Latino Violence is Sexy


I was intrigued by the idea of writing a review of the race war-cum-slasher flick Machete, which I attended this past Labor Day weekend. (Don’t worry: Lest my money went to the men who made the film, I bought a ticket for the most wholesome, least culturally destructive movie I find, which in this case was Nanny McPhee Returns starring Emma Thompson. The sleepy-eyed man taking tickets didn’t notice or care when I instead walked into the theater showing a movie that averages three gruesome deaths per minute.)

By the end of Machete, I felt like I could have reviewed the film without actually having to subject myself to it. Machete the movie amounts to little more than a 105-minute version of its notorious trailer -- now viewed by tens of millions on YouTube -- in which a Mexican day-laborer gets hired to make a hit on a senator, is double-crossed, exacts revenge from his tormentors, and inspires a sort violent Latino uprising in the process.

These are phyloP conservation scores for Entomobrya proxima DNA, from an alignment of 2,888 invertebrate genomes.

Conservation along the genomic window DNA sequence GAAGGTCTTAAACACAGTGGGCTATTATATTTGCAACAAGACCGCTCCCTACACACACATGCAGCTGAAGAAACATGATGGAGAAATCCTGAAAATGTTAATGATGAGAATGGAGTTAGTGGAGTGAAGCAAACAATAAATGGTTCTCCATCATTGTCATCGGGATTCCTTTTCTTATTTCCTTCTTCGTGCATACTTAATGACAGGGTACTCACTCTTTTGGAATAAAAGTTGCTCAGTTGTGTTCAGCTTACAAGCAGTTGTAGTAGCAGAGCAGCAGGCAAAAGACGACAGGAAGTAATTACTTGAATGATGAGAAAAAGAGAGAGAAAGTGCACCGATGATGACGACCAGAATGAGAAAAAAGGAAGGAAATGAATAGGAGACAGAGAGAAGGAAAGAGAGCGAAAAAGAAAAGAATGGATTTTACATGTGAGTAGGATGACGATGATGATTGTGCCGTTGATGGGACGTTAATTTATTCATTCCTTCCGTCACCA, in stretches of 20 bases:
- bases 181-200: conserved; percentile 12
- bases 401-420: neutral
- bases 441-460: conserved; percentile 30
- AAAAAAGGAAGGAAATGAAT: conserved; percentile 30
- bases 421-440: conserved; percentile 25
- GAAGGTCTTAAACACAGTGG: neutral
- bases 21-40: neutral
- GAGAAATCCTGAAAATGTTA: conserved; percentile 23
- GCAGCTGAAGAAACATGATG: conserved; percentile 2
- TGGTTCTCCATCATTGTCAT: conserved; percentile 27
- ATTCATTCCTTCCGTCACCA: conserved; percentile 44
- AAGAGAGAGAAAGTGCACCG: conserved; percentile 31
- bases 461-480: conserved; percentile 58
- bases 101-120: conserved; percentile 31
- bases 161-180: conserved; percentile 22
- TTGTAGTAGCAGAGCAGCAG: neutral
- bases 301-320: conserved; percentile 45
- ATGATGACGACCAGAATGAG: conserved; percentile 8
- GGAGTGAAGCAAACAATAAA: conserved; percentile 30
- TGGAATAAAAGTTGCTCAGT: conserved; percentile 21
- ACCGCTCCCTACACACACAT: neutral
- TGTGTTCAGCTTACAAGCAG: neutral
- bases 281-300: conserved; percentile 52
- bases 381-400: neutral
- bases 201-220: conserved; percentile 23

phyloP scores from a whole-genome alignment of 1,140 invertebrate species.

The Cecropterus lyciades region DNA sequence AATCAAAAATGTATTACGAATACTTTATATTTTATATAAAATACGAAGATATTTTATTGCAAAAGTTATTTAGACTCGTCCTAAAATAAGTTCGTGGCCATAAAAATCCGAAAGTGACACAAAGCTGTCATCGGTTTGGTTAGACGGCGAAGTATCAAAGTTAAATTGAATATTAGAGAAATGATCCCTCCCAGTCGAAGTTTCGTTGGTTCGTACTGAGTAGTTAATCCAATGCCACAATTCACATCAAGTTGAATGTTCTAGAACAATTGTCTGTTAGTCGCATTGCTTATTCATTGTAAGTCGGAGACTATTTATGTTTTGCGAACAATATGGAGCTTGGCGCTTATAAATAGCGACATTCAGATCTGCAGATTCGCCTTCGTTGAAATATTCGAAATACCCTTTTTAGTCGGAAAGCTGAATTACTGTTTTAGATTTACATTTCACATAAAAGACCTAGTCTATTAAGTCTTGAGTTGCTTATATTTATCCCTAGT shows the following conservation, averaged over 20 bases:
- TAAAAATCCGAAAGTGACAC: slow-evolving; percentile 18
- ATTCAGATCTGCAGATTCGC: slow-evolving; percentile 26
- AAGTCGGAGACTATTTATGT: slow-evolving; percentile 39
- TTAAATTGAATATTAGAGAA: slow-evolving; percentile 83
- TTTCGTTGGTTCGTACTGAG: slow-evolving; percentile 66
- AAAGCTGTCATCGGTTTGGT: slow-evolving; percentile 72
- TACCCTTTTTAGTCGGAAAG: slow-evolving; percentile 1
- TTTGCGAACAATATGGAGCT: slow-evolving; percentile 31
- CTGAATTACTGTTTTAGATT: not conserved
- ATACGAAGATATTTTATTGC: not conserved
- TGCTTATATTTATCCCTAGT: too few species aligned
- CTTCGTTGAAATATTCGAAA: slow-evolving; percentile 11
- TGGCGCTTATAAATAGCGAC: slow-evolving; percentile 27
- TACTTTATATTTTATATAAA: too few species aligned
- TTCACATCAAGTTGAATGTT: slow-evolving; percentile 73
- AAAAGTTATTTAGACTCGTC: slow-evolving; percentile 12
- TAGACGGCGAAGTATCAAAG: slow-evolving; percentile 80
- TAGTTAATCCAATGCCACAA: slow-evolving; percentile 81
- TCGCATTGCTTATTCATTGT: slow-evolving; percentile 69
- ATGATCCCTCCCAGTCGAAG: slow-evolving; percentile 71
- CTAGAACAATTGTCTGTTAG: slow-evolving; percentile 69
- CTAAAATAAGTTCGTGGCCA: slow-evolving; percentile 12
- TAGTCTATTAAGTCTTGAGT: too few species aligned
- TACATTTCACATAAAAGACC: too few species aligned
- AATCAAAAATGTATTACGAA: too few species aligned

Director Robert Rodriguez originally made the trailer as a spoof in 2006; it ginned up enough interest online for him get the funding to reverse-engineer an entire film. In May of this year, he recast the project as “a special message -- TO ARIZONA!” a reference to the recent passage of SB 1070.

Most translated Machete’s “special message” as Kill Whitey! Kill Whitey! Kill Whitey!

Whereas Quinten Tarantinto’s blood-n-guts drama Inglourious Basterds (2009)lent itself to interpretation -- almost like a Freudian slip, the film seemed to be saying quite the opposite of what it was supposed to be saying -- there’s really nothing much to Machete besides a catalogue of depraved and predictably left-wing outrages. (And it doesn’t bother me to reveal what these are because I don’t want any of my readers to actually go see the film.)